Cultural Economics and Cultural Policies offers a unique guide to the state of the art in cultural economics. First, it alerts scholars and students to the necessity for careful definition and measurement of the `cultural sector'. Second, it affords examples of how economic analysis can shed light on the motivation of creative and performing artists and of artistic enterprises. Third, Cultural Economics and Cultural Policies widens the discussion of public policy towards the arts beyond general economic appraisal of arguments for government financial support. It does so by considering the government's role in defining property rights in artistic products and in regulating as well as financing the arts; examining how the criteria for government support are actually applied. Cultural Economics and Cultural Policies will be of interest to economists, students and policy makers.
Using the economic point of view for an analysis of phenomena related to artistic activities, Arts & Economics not only challenges widely held popular views, but also offers an alternative perspective to sociological or art historic approaches. The wide range of subjects presented are of current interest and relevant for cultural policy. The issues discussed include: institutions from festivals to "superstar" museums, different means of supporting the arts, whether artistic creativity is undermined by public intervention, an investigation into art as an investment, the various approaches to valuing our cultural properties, and why direct voter participation in cultural policy is not antagonistic to artistic values.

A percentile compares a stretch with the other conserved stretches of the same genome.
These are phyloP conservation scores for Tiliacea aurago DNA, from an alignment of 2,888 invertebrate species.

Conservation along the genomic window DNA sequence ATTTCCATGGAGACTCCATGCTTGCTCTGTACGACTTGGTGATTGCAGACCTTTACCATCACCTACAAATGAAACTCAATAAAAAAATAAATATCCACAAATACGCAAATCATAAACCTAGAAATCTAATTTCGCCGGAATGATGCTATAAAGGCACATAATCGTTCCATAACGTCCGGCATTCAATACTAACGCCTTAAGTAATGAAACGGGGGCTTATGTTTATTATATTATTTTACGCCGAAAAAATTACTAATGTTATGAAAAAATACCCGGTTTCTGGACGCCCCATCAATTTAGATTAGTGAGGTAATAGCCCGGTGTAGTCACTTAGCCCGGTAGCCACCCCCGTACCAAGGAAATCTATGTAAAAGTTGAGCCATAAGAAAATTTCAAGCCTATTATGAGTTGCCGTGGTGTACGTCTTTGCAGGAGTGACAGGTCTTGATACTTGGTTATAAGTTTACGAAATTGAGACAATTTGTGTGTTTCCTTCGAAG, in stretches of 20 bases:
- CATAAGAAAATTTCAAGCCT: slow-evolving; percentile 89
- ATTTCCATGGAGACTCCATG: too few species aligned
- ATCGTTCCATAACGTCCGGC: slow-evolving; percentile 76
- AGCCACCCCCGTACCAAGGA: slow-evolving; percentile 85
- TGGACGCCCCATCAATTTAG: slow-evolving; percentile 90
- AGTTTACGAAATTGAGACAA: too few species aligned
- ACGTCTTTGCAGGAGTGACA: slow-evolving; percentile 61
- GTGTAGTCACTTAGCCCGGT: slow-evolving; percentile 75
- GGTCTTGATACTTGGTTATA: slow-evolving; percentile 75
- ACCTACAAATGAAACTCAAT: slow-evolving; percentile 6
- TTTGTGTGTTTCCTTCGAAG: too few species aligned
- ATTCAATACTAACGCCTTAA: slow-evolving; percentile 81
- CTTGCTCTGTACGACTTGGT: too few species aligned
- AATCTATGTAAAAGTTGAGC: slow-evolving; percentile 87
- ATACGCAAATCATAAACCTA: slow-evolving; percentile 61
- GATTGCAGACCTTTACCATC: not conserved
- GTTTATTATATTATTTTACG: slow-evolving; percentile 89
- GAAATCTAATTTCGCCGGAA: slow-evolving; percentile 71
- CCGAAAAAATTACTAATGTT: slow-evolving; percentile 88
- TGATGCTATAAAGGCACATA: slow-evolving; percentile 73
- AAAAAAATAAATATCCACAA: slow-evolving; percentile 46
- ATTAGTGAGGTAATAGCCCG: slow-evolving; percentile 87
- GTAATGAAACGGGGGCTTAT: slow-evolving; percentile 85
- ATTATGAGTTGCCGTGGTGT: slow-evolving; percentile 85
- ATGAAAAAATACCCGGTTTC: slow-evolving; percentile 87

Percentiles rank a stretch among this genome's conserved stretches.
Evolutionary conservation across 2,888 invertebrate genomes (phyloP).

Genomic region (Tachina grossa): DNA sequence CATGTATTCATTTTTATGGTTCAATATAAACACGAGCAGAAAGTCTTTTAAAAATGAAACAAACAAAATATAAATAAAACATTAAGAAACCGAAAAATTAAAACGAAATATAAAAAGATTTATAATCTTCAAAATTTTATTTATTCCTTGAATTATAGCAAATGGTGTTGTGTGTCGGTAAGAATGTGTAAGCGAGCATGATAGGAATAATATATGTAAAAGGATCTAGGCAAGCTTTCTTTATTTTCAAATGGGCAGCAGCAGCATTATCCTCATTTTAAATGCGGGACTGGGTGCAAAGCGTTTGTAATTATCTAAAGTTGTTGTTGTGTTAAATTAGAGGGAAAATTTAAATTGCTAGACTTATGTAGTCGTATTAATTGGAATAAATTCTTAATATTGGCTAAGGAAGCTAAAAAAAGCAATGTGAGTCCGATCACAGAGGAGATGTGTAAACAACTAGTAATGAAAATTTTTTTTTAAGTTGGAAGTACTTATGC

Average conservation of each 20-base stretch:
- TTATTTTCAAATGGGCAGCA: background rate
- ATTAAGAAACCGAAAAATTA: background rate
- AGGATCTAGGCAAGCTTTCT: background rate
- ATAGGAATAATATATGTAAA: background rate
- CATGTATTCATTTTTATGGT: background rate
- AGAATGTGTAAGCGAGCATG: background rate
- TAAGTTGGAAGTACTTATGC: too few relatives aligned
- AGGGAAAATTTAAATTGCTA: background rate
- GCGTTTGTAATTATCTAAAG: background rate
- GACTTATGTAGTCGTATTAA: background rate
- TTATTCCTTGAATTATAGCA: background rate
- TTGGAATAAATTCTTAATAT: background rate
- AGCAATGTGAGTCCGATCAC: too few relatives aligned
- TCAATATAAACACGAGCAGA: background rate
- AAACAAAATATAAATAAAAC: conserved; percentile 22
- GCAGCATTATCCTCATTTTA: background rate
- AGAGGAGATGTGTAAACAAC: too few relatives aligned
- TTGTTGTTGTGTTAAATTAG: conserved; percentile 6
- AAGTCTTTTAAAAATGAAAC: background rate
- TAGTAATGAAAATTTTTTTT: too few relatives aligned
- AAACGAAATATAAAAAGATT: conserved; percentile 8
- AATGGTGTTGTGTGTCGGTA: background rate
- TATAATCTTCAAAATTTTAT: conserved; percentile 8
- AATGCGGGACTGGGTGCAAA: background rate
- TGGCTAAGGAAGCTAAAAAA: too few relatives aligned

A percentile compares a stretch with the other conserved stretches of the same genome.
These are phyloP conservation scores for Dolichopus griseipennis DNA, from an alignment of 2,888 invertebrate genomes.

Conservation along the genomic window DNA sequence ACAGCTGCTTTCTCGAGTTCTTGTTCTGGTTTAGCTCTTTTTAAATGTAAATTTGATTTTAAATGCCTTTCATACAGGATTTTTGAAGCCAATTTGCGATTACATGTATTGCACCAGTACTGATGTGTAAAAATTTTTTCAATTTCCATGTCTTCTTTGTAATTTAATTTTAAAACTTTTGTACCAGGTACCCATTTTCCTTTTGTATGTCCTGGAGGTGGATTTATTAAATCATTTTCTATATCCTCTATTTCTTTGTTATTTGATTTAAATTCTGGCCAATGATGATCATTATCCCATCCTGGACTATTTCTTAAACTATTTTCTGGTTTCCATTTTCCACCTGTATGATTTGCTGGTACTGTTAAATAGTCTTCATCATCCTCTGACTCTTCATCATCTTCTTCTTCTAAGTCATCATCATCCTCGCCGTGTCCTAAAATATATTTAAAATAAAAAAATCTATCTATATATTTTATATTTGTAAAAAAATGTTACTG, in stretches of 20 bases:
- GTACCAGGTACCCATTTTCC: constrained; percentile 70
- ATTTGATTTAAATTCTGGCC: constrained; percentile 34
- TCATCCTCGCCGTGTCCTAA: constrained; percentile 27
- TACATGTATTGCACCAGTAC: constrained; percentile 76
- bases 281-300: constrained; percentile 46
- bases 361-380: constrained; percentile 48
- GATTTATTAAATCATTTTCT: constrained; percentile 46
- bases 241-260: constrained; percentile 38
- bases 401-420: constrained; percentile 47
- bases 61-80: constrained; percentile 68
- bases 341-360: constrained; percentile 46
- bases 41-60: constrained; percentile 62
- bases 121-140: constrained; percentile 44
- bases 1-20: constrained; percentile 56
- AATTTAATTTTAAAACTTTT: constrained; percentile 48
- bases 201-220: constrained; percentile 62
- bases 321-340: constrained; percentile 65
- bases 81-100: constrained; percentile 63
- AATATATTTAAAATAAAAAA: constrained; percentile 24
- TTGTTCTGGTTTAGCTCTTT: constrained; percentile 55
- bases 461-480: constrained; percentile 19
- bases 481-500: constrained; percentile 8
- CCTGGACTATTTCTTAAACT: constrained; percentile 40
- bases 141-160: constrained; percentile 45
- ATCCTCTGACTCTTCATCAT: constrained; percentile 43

Cultural policy intersects with political, economic, and socio-cultural dynamics at all levels of society, placing high and often contradictory expectations on the capabilities and capacities of the media, the fine, performing, and folk arts, and cultural heritage. These expectations are articulated, mobilised and contested at – and across – a global scale. As a result, the study of cultural policy has firmly established itself as a field that cuts across a range of academic disciplines, including sociology, cultural and media studies, economics, anthropology, area studies, languages, geography, and law. This Routledge Handbook of Global Cultural Policy sets out to broaden the field’s consideration to recognise the necessity for international and global perspectives. The book explores how cultural policy has become a global phenomenon. It brings together a diverse range of researchers whose work reveals how cultural policy expresses and realises common global concerns, dominant narratives, and geopolitical economic and social inequalities. The sections of the book address cultural policy’s relation to core academic disciplines and core questions, of regulations, rights, development, practice, and global issues. With a cross-section of country-by-country case studies, this comprehensive volume is a map for academics and students seeking to become more globally orientated cultural policy scholars.